Rock Prodigy has been available for fans of iOS for quite some time now. Recently the guitar tuition system became available for PC users as well. I knew there was a reason I held onto my Windows machine!
So, how does the PC system work?
Luckily for me (and probably many other users as well) the system is very similar to the Rock Prodigy iOS software. You’ve no doubt read my article on Rock Prodigy—the app collection already. Hint hint. If you haven’t, let me give you a quick rundown on how Rock Prodigy works. Even if you have used Rock Prodigy for iOS, read on! I’ll explain why I think the PC version may be a more useful tool for people wanting to learn how to play the guitar.
Going through the screenshots I’ve uploaded with this article, you’ll see how Rock Prodigy looks when you first turn the program on (screenshot 1) and how the program then looks when you’ve logged in. You’re ready to learn (screenshot 2). As you can see, the Rock Prodigy for PC environment contains lessons, challenges and exercises. You can go through these in order, or pick and choose the session you want to participate in. I recommend using the lessons in order. Mainly because the dialogue you get from your guitar instructor will flow much better. I’ll talk about the guitar instructor more a bit later.
Screenshot 3 shows you the breakdown of the lessons in Rock Prodigy for PC. As you can see, in the early stages of this learning tool, you’re covering fretting, single notes, picking, chords, scales and more. This program is very thorough. Screenshot 4 gives a more detailed insight into what each lesson consists of by expanding the exercises in each lesson.
One thing I should mention is that this program shares another similarity with its iOS relative. That similarity is that you can either plug your guitar in to your computer directly (using the mic input) or you can play your guitar directly in front of your PC and let Rock Prodigy detect your guitar playing through your PC’s built-in microphone. Very cool. I had varied results when I first plugged in my guitar. I of course realised quickly that I was using a guitar I purchased off eBay for $27 and I should probably use one of my real guitars. As soon as I did that, I saw improved results (I’ll mention results later too).
One thing you should do when you are playing with a real guitar, is tune it. You can do this at the beginning of your session or you can pause your lesson to tune at any time. The built-in tuner that comes with Rock Prodigy looks like the image you see in screenshot 5. In real life it has colour too!
Of course when you realise you’re interested in Rock Prodigy for PC, you’ll also realise that this article doesn’t really tell you how to use Rock Prodigy. That’s why it’s a good thing the program includes its own tutorials. I feel better about my article knowing they’re there. You can see a list of some of the built in tutorials in screenshot 6.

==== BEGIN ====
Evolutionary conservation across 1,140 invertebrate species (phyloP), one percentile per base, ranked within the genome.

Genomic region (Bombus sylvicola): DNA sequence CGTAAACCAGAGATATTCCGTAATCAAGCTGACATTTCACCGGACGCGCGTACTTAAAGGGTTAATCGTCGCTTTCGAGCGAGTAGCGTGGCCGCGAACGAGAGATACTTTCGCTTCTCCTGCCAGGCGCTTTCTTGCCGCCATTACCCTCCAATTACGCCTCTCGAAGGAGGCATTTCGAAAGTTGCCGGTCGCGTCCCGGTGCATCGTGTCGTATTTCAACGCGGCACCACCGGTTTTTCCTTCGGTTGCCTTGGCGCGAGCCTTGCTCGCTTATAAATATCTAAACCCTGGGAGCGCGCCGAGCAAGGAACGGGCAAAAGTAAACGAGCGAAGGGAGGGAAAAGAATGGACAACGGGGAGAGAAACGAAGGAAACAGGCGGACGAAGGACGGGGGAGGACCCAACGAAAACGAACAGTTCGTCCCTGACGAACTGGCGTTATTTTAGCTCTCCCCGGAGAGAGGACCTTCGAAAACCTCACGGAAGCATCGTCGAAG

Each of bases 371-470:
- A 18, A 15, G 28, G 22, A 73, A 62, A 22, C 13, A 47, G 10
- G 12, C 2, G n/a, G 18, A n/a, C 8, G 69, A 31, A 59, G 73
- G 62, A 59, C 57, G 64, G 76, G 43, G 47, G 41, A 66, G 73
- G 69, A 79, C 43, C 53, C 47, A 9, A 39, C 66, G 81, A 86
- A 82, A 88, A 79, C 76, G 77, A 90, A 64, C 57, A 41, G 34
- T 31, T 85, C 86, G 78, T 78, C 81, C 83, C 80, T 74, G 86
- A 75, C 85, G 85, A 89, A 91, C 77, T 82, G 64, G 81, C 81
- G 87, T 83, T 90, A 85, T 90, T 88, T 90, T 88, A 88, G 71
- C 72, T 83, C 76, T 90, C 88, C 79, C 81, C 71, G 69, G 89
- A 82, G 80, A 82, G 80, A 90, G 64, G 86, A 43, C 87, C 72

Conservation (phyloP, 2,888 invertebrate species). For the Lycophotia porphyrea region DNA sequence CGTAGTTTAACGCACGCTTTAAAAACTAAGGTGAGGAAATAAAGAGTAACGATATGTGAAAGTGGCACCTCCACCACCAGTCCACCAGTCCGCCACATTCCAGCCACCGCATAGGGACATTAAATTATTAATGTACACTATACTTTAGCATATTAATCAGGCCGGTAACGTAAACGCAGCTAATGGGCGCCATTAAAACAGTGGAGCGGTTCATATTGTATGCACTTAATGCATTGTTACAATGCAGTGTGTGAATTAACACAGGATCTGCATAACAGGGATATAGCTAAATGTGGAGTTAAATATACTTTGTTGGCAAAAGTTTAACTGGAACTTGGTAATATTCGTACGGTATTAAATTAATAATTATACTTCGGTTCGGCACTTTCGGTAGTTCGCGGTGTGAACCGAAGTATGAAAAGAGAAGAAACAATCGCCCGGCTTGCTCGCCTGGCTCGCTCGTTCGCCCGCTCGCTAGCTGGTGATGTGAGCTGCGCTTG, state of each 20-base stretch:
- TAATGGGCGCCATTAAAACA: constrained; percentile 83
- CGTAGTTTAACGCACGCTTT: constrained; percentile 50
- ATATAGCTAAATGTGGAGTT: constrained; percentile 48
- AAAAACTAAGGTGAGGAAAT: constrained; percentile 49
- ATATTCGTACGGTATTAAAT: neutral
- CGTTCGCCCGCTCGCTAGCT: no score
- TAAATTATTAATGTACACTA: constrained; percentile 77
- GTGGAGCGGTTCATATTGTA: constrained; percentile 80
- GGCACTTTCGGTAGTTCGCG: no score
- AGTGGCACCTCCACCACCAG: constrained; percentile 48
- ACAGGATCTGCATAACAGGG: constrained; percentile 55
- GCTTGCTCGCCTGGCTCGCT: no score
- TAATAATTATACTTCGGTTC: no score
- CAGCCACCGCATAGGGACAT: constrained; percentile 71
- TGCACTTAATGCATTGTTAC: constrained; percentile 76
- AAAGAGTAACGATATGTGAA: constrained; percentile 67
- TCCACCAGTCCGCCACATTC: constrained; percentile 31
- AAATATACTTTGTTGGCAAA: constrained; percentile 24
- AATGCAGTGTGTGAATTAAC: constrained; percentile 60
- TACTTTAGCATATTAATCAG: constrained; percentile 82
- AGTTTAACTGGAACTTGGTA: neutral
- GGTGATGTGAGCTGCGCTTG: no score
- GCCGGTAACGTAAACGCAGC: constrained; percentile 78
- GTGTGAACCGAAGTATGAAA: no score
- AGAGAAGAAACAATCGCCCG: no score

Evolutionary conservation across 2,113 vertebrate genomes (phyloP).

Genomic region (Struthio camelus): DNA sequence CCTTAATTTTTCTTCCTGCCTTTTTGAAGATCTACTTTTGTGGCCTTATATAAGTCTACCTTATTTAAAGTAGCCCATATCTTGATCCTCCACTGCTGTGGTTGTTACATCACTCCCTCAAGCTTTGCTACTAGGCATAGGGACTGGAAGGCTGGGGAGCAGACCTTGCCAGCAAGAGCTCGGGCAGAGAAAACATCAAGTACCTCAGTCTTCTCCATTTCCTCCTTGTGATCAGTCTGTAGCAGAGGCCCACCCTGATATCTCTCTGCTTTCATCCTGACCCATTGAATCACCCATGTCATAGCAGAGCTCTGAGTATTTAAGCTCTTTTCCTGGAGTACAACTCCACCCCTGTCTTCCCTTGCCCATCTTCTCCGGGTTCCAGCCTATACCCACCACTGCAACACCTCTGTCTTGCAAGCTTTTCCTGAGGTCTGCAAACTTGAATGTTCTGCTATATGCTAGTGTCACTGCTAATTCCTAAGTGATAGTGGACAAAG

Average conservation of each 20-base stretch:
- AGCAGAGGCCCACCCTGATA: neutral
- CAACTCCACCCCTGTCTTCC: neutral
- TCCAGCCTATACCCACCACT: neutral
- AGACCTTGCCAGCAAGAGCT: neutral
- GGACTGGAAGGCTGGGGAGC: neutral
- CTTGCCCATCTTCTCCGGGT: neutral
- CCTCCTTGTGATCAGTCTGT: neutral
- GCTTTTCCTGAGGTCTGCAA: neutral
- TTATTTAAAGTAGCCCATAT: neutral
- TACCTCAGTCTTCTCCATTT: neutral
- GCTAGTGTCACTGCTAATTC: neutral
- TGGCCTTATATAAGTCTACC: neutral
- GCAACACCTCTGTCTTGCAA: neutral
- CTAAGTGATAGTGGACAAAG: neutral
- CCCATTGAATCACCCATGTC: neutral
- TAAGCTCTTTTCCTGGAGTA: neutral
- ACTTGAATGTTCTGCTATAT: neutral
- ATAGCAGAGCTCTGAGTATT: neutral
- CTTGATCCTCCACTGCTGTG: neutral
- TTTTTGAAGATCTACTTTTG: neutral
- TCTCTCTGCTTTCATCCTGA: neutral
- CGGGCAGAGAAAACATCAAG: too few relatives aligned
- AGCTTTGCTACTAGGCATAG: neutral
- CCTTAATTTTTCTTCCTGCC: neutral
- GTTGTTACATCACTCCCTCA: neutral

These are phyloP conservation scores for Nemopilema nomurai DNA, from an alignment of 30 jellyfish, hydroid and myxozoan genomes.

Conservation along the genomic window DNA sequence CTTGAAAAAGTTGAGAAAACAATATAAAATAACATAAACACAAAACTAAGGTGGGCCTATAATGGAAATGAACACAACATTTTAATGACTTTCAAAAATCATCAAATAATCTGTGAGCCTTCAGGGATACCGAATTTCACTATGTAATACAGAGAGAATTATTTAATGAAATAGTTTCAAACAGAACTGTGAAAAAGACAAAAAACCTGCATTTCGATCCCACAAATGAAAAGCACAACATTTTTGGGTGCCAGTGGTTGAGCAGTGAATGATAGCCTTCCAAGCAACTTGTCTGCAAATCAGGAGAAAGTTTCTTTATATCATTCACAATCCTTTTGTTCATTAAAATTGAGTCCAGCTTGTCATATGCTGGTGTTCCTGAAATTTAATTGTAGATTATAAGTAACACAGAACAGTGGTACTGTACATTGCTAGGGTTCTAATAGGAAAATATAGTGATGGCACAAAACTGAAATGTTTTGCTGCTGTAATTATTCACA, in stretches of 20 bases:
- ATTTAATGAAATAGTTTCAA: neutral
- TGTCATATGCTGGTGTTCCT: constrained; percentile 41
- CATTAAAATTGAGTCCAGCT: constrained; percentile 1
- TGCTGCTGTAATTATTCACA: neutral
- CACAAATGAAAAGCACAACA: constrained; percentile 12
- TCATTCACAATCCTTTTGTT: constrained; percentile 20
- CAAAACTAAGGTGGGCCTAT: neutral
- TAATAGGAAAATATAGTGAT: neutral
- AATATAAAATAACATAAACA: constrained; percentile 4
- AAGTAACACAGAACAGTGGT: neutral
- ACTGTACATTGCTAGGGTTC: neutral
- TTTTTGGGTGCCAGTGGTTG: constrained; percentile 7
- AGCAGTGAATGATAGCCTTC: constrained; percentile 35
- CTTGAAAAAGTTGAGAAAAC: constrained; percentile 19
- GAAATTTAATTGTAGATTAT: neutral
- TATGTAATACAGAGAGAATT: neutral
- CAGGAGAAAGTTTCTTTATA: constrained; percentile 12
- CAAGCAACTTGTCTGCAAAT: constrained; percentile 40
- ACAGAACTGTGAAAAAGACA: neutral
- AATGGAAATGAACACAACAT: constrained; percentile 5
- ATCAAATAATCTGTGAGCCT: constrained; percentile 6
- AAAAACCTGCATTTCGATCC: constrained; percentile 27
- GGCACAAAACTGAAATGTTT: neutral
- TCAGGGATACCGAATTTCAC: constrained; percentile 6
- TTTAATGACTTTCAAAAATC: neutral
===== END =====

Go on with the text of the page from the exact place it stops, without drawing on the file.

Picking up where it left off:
Up until now, we’ve covered many things but we haven’t covered how the guitar playing component of the program works or looks. Well, it looks a bit like the image in screenshot 7 and it works by scrolling numbers from the right of screen to the left of screen (those numbers aren’t in the screenshot because I took the screenshot during a break in the play). This again is the same system used in the iOS versions of Rock Prodigy (for those who are already familiar). At the bottom of the screenshot you can see the progress of the lesson (timeline based) and at the top of the screen you can see the progress of the lesson (score based). If you’ve ever played any of the games from the Guitar Hero franchise, you’ll be familiar with the concept of the scoring. The more accurate you are, the higher your score is and the more multipliers you receive. As I mentioned when discussing the tuner, you can tune at any time and you do that by pausing your lesson (using the obvious pause button). You can also pause a lesson at any time if you want to exit the score-based lesson and practice part of a lesson you’re currently in. Screenshot 8 shows you what that looks like.
At the end of each exercise or lesson you are presented with your results. Screenshot 9 shows you how that may look. The system keeps a tally of your results which is great if you want to track your progress. It’s highly likely that over time you’ll see your results improve which can be very handy for beginner guitar players who may feel they’re not getting anywhere. I’ve based that on my own feelings over the years of course.
If you’re feeling confident about your results and/or you love the concept of connecting with other Rock Prodigy users, feel free to publish your results using the program’s built-in social media tools. Leave comments and show your shredability (that’s a real word).
One other item I mentioned earlier was the guitar instructor. I’ve saved this part for last, because you’re supposed to save the best for last. I have.
Even though you’re interacting with pre-recorded lessons, I found the narration in the Rock Prodigy lessons incredibly effective and well-toned. That may sound weird, but I have heard some online lessons where the narration may as well have been coming from a robot. These lessons still seem personal somehow by combining the narration style with the positive approach to play.
I think the Rock Prodigy for PC system is great. It’s just like having your own personal guitar instructor ready to teach at the time you’re ready to play. That’s perfect for people like me. I can be ready to play guitar at the weirdest hours.